Two weeks later ( the governments policy for being seen after visiting the GP ) myself and Paul attended the clinic where I was given an ultra sound scan to both breasts , followed immediately by a core needle biopsy, (possibly the second worst experience of my life, chemotherapy coming first by miles!!). I was then seen by one of the doctors in the consultants team. She confirmed that the lump was indeed suspicious and regardless of the outcome from the biopsy I would require an operation to have it removed.

One week later, Thursday 12th June ,another trip to the clinic for the results. After a two and a half hour wait ( these places are pushed to the limit ) a breast care nurse  called us through to see the main man, the consultant heading the clinic, Mr Cunnick. I knew straight away that the top breast surgeon in South Bucks NHS trust ( yep I Googled him too ) was not about to tell me I had a cyst  or anything else benign.  I wasn't even sat down as I was more concerned for Paul, when Mr Cunnick bluntly informed me what I already knew. I had Breast Cancer, no sorry or unfortunately, just, it's cancer,  invasive ductal carcinoma, 8/8 oestrogen positive and receptive to Herceptin. He briefly examined me then explained he would be carrying out my operation. I asked  him to remove both breasts, in fact what I said was " just take the whole boob off and whilst you are at it take the other one as well" but he said it was totally unnecessary and that a lumpectomy would be ample and he would hopefully save my nipple as well. He told me it was not genetic although this is a test I will be fighting for as it must start somewhere.  I then had a mammogram to both breasts and underarm and Mr Cunnick gave the results straight away.  The right breast was clear and as far as he could see there was no lymph node involvement. He explained this was the best type of breast cancer I could have if there ever was a best type and that it was all fully treatable. He told me I would more than likely have chemotherapy, radiotherapy , Herceptin and ten years of Tamoxifen pills . Despite his bluntness and the fact he was telling me I had cancer I really liked him, I trusted him and loved how he knew his job so well.

Five weeks later I had my lumpectomy and a sentinel lymph node biopsy where radioactive dye is injected into the breast and travels to the lymph nodes showing any cancer cells present.  Unfortunately there was metastatic cancer cells in the first  lymph node which was removed along with the second.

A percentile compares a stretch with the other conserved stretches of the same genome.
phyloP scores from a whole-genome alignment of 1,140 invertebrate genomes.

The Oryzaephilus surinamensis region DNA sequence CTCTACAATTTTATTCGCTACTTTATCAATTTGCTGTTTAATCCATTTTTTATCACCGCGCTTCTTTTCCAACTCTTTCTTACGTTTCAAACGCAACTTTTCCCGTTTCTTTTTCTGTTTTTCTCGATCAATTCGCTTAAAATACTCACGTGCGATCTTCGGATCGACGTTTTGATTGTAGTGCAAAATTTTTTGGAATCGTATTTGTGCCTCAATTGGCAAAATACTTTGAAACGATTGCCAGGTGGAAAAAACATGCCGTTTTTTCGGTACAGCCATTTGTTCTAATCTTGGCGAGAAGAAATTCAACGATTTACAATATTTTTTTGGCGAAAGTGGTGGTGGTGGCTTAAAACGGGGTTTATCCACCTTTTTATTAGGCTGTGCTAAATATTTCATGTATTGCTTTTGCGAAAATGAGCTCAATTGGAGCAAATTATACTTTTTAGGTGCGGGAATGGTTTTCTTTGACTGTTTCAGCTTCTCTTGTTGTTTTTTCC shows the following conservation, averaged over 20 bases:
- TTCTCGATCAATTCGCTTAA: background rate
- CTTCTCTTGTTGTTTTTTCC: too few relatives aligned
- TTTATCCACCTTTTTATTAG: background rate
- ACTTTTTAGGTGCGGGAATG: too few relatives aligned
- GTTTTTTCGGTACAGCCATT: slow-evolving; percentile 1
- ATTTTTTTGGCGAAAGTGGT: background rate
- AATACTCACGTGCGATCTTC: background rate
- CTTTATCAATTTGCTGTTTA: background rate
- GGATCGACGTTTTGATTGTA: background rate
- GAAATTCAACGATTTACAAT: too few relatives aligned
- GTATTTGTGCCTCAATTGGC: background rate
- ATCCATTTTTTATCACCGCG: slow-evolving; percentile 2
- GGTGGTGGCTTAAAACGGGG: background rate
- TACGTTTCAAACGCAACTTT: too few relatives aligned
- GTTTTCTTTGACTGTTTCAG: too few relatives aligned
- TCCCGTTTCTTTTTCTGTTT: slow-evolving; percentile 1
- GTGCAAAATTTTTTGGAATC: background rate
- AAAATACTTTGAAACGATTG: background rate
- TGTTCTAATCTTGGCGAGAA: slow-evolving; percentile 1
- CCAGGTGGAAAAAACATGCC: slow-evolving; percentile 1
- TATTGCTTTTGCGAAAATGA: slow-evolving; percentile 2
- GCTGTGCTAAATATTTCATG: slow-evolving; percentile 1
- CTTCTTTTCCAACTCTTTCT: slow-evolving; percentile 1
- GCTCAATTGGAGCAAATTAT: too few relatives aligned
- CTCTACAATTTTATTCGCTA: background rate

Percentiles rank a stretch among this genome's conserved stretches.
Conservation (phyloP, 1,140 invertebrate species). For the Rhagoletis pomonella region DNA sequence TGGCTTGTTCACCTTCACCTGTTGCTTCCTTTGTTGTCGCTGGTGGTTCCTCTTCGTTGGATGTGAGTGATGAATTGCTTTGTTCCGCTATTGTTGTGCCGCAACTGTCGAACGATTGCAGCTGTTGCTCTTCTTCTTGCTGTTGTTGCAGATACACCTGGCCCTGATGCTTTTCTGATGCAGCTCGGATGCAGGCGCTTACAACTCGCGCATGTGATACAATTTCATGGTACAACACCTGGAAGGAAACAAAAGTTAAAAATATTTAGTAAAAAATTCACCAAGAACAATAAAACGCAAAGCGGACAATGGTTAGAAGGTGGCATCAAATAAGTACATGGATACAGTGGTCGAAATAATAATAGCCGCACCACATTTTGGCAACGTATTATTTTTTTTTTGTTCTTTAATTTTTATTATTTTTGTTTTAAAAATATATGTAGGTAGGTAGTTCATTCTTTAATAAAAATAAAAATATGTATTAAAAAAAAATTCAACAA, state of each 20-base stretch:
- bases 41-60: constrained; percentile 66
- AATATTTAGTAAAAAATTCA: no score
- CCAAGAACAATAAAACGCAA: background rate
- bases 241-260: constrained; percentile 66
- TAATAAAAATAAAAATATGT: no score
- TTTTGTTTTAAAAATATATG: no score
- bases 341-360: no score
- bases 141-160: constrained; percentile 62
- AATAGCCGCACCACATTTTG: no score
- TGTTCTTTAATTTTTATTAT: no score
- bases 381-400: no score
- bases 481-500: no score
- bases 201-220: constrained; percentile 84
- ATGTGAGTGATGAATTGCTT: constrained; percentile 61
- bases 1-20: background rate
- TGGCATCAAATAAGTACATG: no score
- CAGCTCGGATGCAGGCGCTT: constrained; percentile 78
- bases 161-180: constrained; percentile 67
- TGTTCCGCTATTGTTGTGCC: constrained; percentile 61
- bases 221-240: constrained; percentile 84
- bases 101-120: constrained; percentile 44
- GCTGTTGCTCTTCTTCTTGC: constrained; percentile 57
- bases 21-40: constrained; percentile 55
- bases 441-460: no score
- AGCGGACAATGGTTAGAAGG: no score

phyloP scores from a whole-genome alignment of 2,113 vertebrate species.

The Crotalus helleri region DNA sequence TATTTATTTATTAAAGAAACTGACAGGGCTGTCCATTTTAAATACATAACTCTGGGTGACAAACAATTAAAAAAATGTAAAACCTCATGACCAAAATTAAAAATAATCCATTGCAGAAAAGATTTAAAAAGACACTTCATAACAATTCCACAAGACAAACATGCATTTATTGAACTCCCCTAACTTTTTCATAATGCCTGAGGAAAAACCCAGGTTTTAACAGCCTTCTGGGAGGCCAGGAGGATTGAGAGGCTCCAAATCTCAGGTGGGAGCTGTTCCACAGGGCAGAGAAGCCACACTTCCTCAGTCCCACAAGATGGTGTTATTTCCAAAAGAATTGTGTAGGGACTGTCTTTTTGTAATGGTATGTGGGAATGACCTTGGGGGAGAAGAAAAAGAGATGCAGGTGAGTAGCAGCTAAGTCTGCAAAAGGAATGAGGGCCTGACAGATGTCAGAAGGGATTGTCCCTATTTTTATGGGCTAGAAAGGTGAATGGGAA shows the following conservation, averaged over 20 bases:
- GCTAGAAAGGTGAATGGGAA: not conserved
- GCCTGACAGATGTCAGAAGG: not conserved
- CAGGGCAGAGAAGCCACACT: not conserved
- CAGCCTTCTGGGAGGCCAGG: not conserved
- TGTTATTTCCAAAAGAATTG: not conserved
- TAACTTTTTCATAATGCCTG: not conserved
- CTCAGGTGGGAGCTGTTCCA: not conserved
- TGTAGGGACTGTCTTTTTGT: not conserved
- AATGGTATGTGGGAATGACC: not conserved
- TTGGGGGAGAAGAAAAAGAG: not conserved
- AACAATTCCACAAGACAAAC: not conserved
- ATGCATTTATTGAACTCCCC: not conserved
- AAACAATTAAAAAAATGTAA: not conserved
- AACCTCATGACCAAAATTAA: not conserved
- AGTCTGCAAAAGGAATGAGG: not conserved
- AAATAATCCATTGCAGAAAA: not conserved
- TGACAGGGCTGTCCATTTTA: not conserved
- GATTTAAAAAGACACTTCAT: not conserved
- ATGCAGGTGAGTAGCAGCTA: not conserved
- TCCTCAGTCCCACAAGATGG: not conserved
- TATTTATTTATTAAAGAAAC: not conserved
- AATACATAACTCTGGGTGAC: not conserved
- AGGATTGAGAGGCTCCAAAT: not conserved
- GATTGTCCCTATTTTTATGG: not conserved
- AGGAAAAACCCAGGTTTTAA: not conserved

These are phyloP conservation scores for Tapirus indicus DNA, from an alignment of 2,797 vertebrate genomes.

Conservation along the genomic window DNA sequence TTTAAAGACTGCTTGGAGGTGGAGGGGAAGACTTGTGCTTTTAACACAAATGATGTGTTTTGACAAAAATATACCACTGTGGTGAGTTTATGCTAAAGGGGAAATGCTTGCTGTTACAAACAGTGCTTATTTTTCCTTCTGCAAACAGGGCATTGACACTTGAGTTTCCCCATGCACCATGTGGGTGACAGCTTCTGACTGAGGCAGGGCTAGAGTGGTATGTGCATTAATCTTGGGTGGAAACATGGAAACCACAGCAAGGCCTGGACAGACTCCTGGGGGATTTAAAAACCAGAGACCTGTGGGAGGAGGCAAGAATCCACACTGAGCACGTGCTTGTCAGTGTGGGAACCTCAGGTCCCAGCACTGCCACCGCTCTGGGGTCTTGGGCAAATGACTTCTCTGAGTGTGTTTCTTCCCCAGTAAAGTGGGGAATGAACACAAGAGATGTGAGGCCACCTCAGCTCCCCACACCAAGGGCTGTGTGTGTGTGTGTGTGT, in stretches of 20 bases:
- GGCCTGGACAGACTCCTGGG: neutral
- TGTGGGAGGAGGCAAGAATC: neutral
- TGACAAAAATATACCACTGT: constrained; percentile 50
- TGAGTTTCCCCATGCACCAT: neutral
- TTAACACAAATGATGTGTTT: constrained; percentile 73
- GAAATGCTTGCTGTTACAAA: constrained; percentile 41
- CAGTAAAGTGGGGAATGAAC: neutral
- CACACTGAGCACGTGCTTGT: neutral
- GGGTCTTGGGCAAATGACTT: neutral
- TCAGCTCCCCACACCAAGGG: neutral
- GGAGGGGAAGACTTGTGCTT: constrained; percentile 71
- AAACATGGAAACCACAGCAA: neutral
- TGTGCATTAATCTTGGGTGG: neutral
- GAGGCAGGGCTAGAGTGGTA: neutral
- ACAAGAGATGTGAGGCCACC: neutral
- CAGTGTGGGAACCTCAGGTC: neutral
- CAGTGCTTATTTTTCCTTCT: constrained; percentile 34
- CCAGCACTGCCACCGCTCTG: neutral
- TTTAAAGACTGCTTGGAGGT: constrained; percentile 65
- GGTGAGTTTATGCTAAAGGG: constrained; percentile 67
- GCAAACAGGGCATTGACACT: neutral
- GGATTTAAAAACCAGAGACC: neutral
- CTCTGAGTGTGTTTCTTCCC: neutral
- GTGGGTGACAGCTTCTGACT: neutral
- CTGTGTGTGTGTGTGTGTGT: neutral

After a further two week wait it was back to the clinic for my results. This time the wait was four hours. So at 7:30pm we were informed  all the tumour had been removed with clear margins and the next step would be to see an oncologist who would explain the further treatment required. I thought he could have saved a lot of time by telephoning me with the results.
I am now two weeks past my second lot of  FEC chemotherapy. I have a further four to endure. I will then have a month off and start radiotherapy every weekday for 4four and a half weeks at a hospital a fifty mile round trek from where I live. I will have Herceptin by infusion every three weeks at the chemo unit and Tamoxifen pills for 10 years.  It is the worst time of my life right now, but I have to stay positive and strong for my husband, children, family and friends, I am very aware that it is not just me this has affected . I feel lucky a lot of the time that it is not a whole lot worse. I feel sad that so many women a lot younger than me are suffering this .

My tumour had been there for six months.

Had I not ignored all the early signs or been more informed as to what they indicated maybe life would be different now and I would not be dealing with chemotherapy. Consequently had the lump not physically presented itself or indeed grown inward ..................well, I dread to think. That is why it is so important to check yourself regularly and act quickly if you notice any changes. Remember that no one is too young to get breast cancer.'

1 comment:

  1. Excellent post, and I'm so sorry for all that you've been through. Yes, the stereotactic core biopsy is one of my all-time medical nightmare experiences. I have had breast cancer, and the whole medical process is hell. Wishing you much health.